If you watch enough YouTube videos, you can probably figure out how to fix most things on your bike. Making a bike work isn’t too difficult; but making it work perfectly (and look flawless) is what really sets the best bike mechanics in the world apart.
We asked some of our favorite bike whisperers to share their secrets so you can show a little bit of flair next time you’re turning the wrenches. Here’s how to maintain your bike like a pro.
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Casey Magner, former head mechanic of team Hincapie–Leomo, hated searching for his favorite tools when he was out of his workshop, so he made a rollable travel tool belt from waxed canvas and leather, which he calls the Quiver. “It gives me a place to stash my three-way Allen key, which never fits in a pocket,” said Magner. It’s also easy to throw in a bag or suitcase so Magner has everything he needs for a stage race, bike build, or quick fix on the road.
Whether you opt for a tool roll or a more standard box, every good mechanic keeps their critical tools sorted and easily accessible.
Try This Mud Trick
We spoke to Robin Baloochi, the sports marketing manager at WD-40, who used to race pro downhill. We all know WD-40 can help with stuck parts (though it should never be used as a chain lube), but did you also know it can help you get around a muddy cyclocross or mountain bike race?
Baloochi recommends masking off the tires, braking surface, saddle and bars, then spraying WD-40 (in the blue can, not the bike stuff) on the frame to repel dirt. “It can save you a few pounds of mud weight,” he says, “which makes a huge difference in a ‘cross race.”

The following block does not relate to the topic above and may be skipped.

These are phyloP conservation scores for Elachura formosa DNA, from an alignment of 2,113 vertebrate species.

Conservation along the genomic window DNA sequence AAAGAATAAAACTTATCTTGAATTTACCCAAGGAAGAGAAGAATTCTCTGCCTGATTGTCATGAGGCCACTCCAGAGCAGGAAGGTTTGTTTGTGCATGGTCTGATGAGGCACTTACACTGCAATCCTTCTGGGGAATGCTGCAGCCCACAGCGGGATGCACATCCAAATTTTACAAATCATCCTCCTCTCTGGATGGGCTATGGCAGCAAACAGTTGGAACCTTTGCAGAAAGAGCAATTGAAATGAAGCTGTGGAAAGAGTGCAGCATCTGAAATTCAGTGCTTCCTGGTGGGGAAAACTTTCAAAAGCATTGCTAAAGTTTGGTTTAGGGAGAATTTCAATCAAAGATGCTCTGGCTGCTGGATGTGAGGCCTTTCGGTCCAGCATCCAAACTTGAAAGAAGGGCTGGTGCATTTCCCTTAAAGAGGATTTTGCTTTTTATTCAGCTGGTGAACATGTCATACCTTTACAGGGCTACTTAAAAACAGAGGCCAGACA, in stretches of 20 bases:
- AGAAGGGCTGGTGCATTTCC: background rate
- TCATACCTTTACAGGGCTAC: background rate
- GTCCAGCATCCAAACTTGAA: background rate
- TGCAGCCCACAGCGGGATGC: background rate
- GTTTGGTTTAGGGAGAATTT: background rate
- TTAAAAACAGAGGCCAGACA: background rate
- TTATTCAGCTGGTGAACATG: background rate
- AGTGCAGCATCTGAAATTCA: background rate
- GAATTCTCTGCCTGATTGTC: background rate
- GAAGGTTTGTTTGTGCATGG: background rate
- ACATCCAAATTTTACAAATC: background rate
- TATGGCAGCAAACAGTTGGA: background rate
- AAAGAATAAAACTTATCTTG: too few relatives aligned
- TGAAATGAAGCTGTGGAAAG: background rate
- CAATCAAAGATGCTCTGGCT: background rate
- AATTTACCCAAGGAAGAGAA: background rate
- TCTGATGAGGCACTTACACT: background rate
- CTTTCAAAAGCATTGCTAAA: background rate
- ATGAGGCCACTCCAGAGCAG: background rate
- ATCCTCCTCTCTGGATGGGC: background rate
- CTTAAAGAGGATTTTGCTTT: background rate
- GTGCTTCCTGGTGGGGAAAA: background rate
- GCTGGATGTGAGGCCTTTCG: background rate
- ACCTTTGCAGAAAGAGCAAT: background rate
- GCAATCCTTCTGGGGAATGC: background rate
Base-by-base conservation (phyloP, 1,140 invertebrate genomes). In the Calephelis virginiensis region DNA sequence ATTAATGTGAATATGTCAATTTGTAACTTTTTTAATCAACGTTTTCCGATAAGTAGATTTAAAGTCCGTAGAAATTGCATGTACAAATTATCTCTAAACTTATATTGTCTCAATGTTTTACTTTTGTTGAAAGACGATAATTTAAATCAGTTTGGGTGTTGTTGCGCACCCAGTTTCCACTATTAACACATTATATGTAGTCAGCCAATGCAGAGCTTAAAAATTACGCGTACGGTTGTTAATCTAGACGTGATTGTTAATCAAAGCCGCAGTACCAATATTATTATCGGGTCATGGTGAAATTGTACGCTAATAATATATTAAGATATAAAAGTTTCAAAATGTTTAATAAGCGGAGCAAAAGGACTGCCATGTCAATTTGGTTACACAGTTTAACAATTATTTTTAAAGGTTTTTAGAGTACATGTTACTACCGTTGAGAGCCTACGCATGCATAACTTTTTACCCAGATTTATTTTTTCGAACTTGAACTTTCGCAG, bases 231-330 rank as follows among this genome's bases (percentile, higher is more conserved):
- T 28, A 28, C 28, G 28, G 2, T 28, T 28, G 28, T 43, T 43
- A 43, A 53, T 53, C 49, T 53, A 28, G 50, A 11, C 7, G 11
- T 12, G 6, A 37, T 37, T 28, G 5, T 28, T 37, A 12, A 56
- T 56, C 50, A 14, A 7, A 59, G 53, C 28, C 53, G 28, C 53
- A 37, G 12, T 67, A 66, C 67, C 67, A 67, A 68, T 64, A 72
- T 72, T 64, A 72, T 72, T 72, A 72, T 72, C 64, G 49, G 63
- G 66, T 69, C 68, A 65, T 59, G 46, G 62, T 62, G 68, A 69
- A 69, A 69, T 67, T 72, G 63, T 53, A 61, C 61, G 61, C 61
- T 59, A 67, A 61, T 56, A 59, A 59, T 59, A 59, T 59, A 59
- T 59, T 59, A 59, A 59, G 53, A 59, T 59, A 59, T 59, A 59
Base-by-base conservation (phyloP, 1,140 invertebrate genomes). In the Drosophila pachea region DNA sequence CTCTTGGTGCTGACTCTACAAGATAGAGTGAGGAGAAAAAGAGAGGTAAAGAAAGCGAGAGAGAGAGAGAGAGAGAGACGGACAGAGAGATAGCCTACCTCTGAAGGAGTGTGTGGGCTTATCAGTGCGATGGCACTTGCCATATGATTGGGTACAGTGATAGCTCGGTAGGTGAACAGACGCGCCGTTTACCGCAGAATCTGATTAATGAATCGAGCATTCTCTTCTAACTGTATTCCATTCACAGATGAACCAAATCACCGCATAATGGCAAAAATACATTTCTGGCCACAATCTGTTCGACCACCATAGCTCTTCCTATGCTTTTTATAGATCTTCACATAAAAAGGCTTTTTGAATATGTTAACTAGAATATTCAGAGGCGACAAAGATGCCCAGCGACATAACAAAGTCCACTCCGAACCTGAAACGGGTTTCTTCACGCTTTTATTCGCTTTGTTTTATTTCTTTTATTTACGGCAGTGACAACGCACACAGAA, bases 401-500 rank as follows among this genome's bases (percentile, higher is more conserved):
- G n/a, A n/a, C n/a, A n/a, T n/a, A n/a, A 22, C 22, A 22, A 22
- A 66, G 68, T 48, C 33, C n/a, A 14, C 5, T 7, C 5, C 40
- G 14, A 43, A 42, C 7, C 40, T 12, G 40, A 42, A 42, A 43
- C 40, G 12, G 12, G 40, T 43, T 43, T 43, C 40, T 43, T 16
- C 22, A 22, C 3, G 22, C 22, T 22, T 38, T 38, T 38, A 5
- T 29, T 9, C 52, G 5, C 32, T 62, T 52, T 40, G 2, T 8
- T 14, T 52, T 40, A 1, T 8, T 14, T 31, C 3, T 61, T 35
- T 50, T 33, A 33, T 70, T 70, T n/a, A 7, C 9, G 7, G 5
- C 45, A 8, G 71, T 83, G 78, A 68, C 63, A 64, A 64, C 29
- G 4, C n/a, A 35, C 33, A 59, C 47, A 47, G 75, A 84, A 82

Learn how to wash your bike like a pro:
Keep Your Cables Neat
Do your cables give the front of your bike that “bed head” look? Matt Fallon of Black Mountain Bicycles in San Diego has a solution. Fallon uses heat-shrink tubing and a heat gun (or another heat source, like a hairdryer) to pull cables together.
With heat-shrink tubing, you’ll need to remove the ends of the cables in order to to thread it on. Two pieces of tubing should suffice—one for each set of cables. Make sure the heat-shrink tubing doesn’t impede the cables from working, or create unwanted bending. And don’t apply too much heat, since the heat-shrink material can actually burn after a point.
If you don’t feel like bothering with heat-shrink tubing, you could also use housing hooks or simple zip-ties to keep your cables neat.
“It’s the little things that make a bike look really neat,” he says. Fallon should know about the little things, having spent years working with Mavic. He also personally built the bike that Chris Horner used to win the Vuelta a España in 2013.
Wrap With Care
Fallon also has some tips for bar tape: “You should always consider which way the rider pulls on the tape and wrap it so that they pull it tighter. Typically the rider pulls back on the tops and pushes forward on the drops.” He also says that it’s important to use high-quality electrical tape—“no dollar store junk”—for sealing the ends.
Go Green for a Better Clean
You’ll notice pro bikes are always meticulously clean. The secret: “Dawn mixed with Simple Green is the best spray cleaner, then I use isopropyl alcohol in a spray bottle for greasy stuff,” says Fallon.
Other bike mechanics suggested using a diluted bleach mixture for white saddles and bar tape. Pledge also seems to be a favorite for giving bike frames that showroom sheen.
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